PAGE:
(STL.News) They say that nobody makes better-looking phones than Samsung Electronics but according to the Wall Street Journal, there are pluses and minuses to the new Galaxy S9 and S9+. Last year’s Galaxy S8 was glassy and stark with that “infinity display” stretching almost entirely across the front. It was thoughtfully designed and as a result, it flew off the shelves.
So what did they change in the nine versions? A company spokeswoman said they did a nip and tuck, not changing the things that people already love. The S9’s updates include a smaller bezel, brighter screen, faster processor and relocated fingerprint reader.
Samsung also added a large number of new gimmicky features crammed into it so there’s something to show on commercials and not all are so good reports Wall Street reports.
Most of Samsung’s engineering this time around went into the camera. The S9 and S9+ both have 12-megapixel cameras on the back, and the S9+ adds a second camera for taking photos with more zoom.
Where the S9 stands out most is in bad lighting, like at a dimly lit concert. That’s because the S9’s camera has an actual mechanical aperture that controls the amount of light allowed into the camera lens, which in turn controls how bright your photo can be. Shooting at a super-bright f/1.5, as the S9 does by default in low light, gives you a decent photo.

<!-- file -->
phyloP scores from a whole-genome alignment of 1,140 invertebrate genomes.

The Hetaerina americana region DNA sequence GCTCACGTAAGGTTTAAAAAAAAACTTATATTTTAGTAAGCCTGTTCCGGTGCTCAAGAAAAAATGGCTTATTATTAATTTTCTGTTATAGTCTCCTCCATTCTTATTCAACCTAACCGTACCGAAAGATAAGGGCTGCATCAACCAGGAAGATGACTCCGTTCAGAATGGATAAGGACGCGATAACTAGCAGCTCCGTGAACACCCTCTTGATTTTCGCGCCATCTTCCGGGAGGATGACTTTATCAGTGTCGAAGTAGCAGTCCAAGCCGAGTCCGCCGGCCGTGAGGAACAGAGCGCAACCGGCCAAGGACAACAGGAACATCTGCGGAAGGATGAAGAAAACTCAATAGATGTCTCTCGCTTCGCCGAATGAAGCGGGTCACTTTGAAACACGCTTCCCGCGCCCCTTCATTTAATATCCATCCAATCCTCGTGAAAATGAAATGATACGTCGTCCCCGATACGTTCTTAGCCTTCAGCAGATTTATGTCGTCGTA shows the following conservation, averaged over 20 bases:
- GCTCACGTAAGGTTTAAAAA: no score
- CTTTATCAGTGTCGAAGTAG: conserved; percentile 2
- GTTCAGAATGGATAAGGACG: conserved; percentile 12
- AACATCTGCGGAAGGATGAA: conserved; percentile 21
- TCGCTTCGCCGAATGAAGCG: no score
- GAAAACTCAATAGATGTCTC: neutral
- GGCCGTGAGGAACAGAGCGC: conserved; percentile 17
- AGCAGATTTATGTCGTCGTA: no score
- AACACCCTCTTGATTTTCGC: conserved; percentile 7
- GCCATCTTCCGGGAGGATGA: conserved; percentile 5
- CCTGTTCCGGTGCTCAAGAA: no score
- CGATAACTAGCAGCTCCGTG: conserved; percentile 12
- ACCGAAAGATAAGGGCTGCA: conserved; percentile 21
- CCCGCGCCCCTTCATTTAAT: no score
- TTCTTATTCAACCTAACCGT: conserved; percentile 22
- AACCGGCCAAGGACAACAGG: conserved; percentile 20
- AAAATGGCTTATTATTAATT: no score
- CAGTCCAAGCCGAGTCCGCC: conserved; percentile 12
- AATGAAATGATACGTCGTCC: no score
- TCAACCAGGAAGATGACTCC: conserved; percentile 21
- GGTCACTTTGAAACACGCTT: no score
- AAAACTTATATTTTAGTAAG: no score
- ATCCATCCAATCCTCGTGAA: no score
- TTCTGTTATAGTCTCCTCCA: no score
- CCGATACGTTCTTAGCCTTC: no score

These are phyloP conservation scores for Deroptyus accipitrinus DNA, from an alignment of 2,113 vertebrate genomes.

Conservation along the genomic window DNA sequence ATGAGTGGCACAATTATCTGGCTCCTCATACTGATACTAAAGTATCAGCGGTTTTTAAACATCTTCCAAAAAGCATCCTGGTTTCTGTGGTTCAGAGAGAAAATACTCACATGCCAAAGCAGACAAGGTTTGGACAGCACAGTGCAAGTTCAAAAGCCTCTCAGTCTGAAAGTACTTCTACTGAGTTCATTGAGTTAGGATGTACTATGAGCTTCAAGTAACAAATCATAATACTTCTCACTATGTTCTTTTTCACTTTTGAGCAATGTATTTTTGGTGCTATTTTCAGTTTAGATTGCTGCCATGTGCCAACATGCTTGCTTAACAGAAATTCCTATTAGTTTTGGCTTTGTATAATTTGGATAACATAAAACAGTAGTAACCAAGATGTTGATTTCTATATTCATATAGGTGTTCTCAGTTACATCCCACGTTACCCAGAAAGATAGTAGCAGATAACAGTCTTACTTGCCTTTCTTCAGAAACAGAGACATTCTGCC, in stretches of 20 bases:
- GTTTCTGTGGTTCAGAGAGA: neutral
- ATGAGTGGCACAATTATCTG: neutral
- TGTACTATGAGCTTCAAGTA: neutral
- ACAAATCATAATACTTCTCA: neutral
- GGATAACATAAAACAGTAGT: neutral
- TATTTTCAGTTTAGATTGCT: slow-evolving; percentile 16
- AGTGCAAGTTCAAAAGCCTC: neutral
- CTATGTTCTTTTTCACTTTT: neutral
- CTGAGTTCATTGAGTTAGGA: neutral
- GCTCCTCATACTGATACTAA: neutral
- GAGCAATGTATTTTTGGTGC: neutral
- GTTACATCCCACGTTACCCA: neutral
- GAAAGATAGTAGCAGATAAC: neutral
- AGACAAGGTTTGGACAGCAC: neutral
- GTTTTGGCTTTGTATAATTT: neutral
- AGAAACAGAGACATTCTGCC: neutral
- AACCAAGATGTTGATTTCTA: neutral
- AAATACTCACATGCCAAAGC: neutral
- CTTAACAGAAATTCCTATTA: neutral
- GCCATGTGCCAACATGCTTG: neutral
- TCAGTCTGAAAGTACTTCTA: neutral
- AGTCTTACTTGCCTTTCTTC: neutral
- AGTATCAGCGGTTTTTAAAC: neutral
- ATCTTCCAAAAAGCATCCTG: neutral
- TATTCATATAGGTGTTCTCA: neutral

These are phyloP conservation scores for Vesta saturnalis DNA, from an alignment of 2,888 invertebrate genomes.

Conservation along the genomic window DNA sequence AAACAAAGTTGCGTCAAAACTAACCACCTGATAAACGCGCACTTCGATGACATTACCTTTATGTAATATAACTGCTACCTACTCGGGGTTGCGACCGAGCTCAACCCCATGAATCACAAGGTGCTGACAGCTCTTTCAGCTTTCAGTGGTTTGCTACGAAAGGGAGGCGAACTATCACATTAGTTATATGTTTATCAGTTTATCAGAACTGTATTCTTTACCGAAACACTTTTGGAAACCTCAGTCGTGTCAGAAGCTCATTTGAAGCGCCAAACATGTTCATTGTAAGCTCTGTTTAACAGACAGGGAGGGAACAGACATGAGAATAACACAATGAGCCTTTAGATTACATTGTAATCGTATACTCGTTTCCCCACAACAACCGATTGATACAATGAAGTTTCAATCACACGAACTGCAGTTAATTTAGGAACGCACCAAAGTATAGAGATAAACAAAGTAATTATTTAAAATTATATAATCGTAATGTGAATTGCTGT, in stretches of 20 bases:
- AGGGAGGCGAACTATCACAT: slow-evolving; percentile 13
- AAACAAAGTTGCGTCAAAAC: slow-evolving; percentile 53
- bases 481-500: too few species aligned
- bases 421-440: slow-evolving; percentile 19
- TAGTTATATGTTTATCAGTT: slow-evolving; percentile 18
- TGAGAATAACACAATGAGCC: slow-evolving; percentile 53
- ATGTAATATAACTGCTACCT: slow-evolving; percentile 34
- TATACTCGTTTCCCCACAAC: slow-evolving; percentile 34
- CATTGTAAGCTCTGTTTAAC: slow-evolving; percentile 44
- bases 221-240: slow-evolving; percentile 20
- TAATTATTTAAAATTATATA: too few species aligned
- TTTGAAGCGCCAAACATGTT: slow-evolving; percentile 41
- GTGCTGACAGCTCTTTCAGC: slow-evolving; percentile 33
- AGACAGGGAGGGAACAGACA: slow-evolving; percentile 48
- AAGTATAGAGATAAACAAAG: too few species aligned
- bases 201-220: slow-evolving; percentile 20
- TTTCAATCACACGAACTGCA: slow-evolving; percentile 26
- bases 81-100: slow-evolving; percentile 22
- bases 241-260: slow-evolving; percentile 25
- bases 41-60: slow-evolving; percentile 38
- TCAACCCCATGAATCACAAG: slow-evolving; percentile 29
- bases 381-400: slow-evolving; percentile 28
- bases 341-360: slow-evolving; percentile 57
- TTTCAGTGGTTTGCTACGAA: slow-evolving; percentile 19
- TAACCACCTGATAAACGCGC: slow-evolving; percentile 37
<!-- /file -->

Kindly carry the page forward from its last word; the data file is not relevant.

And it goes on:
Samsung’s track record for software changes is a bit rockier reports the Wall Street Journal. An example is using the S9’s selfie camera to create an emoji in your likeness. The features don’t work as well as similar ones on an iPhone or in Snapchat. Everyone’s emoji looks similar and the faces move badly.
According to the Wall Street Journal, the new phones can capture video in the slowest-mo you’ve ever seen on a smartphone: 960 frames per second, four times the iPhone’s, but it’s hard to capture exactly the right moment at that speed, and you can’t change what you’ve captured after the fact.
Basically, Samsung crammed too many options and modes into the S9’s camera. It takes at least a half-dozen swipes to get through all the capture modes, and finding the right sticker or ISO setting takes forever.
If you already have an S8, the Journal reports you aren’t missing much and don’t need to spend roughly $800 for the S9 or upward of $900 for the S9+ when they hit stores this month. Almost anyone else will welcome the upgrade.